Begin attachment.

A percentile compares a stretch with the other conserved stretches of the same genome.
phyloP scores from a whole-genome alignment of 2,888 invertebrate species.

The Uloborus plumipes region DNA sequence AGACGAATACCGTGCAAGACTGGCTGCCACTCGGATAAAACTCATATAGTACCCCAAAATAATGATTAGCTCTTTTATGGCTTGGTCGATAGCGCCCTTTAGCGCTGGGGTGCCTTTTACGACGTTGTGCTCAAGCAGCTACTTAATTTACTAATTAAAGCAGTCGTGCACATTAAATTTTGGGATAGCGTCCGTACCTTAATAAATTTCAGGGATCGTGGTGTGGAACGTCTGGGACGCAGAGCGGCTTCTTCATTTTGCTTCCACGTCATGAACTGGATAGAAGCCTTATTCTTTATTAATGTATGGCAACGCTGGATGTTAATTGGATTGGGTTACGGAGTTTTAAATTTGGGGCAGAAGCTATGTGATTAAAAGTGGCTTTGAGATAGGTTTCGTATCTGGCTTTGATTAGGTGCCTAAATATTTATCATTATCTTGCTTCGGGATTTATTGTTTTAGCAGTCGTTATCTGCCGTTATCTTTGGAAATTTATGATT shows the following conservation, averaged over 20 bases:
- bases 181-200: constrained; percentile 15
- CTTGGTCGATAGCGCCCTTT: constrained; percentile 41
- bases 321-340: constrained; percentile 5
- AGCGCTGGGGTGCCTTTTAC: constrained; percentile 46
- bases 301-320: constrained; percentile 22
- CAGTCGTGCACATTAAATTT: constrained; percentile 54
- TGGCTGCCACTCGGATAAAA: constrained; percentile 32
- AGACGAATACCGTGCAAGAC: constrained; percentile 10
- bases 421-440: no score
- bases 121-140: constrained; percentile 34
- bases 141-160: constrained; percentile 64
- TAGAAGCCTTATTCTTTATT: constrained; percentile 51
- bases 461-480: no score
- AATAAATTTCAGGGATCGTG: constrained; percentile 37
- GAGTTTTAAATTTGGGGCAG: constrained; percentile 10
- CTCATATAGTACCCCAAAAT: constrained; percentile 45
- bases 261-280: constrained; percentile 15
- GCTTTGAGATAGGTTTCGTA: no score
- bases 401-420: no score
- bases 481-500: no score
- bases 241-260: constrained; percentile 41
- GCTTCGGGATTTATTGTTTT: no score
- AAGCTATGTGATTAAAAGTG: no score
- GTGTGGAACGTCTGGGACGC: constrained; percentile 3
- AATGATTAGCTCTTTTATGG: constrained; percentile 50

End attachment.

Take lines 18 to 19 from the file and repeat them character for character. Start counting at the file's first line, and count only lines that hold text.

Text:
- GAGTTTTAAATTTGGGGCAG: constrained; percentile 10
- CTCATATAGTACCCCAAAAT: constrained; percentile 45